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Constance Alexander: New poems by Kentucky’s Frank X Walker are born out of a churning cauldron

After the dedication to all survivors of father loss, readers of poet Frank X Walker’s new book — “Last Will, Last Testament” — are confronted with a startling statement: “In a family of secrets, he who asks hard questions sounds like a gun.”

These compelling poems seesaw between fathers and sons, examining how those relationships pass sorrow and strength from one generation to another, often in unequal measure. In the case of Frank X Walker, he declares that “These poems were born out of the cauldron churning every possible high and low a person can feel when it comes to navigating the woodland of life and death.”

Walker, a Danville native whose reputation stretches far beyond the commonwealth of Kentucky, is honest about the lifelong struggle to build a relationship “with a father who was an invisible man” for most of Frank X’s younger years.

Simultaneously paired with that challenge was the role of new father that Walker embraced as he awaited the birth of a new son about three months before his father passed. Both experiences inspire poems that interweave the roots of the living and the dying.

Watching his father die of cancer, the poet recognizes his own role as conduit between past and future. Present in the cancer ward, he listens to “…daddy play dodge ball/ with the sandman,” and then compares it to “holding vigil over our newborn/ during his first night at home.”

The elder Walker is “a skinny reclining Buddha” who smiles just like the baby, his grandson.

As the infant gains weight from “warm breast milk/ gulped so fast he often forgets to breathe,” the grandfather is losing weight, “threatening to disappear.”

The child is robust, with “soft pinch-me flesh” but the elder’s “clavicle almost breaks his skin.”

In the poem entitled “Because It’s a Funeral,” the speaker admits that he understands what he is supposed to do at his father’s service. Even choked by tears, he feels guilty about not lamenting, “and talking about what a great man/ and a great father he was.”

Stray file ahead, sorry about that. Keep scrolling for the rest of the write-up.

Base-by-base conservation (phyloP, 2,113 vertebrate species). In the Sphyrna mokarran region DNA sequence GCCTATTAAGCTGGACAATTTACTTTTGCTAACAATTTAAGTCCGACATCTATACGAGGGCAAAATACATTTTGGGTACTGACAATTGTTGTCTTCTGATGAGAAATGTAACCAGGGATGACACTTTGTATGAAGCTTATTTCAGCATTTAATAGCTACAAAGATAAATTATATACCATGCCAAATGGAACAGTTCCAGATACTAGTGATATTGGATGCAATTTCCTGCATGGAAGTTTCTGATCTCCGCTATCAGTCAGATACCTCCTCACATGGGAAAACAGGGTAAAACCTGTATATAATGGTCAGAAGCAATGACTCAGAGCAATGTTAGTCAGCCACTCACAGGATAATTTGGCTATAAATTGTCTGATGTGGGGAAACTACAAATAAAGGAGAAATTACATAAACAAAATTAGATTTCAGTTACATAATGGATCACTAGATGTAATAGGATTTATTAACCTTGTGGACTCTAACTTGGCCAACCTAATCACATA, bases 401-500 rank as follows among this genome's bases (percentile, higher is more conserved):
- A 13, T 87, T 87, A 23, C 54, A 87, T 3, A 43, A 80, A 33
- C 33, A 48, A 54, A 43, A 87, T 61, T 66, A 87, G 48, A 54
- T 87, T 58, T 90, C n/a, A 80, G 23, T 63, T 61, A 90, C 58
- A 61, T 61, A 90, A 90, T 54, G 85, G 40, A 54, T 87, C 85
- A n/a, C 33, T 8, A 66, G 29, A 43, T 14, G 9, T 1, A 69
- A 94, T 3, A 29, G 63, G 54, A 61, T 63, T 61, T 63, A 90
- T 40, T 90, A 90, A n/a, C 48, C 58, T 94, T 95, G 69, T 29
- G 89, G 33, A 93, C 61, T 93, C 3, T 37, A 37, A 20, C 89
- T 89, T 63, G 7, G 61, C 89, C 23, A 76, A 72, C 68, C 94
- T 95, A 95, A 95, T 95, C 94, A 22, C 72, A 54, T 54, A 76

Constance Alexander is a columnist, award-winning poet and playwright, and President of INTEXCommunications in Murray. She can be reached at calexander9@murraystate.edu. Or visit www.constancealexander.com.

The inner conflict pits mother against father even in death because:

…telling the truth sounds like

disrespect of the father, and telling a lie

dishonors a mother

who preceded him in death,

who might have lived longer,

who may have had a better life

if not for some of the choices they both made?

The collision of life and death is inevitable. The cuts and bruises heal, but the scars are exposed in “Last Will, Last Testament.” In the end, the pain is mitigated by the joyful birth of a son.

The last poem in the book includes an epigraph, an African proverb that declares, “A person is not dead until the people no longer speak the names.” In it, the poet acknowledges that when his father became a parent he was likely unaware how his actions would impact his children. As a result, he spawned survivors who believe in love, forgiveness, and family.

The final words are a blessing:

We wish you everlasting peace.

We will always speak your names.

Frank X Walker is a professor of English and African American and Africana Studies at University of Kentucky. Former Kentucky Poet Laureate and author of ten collections of poetry, he is co-founder of the Affrilachian Poets and has been lauded with many honors including a Lannan Literary Fellowship and the Black Caucus American Library Association Honor Award for Poetry. “Last Will, Last Testament” was published by Accents Publishing, an independent press for brilliant voices.

More information about the poet is online at www.frankxwalker.com. For a current catalog of current and upcoming titles from Accent, log on to www.accents-publishing.com.

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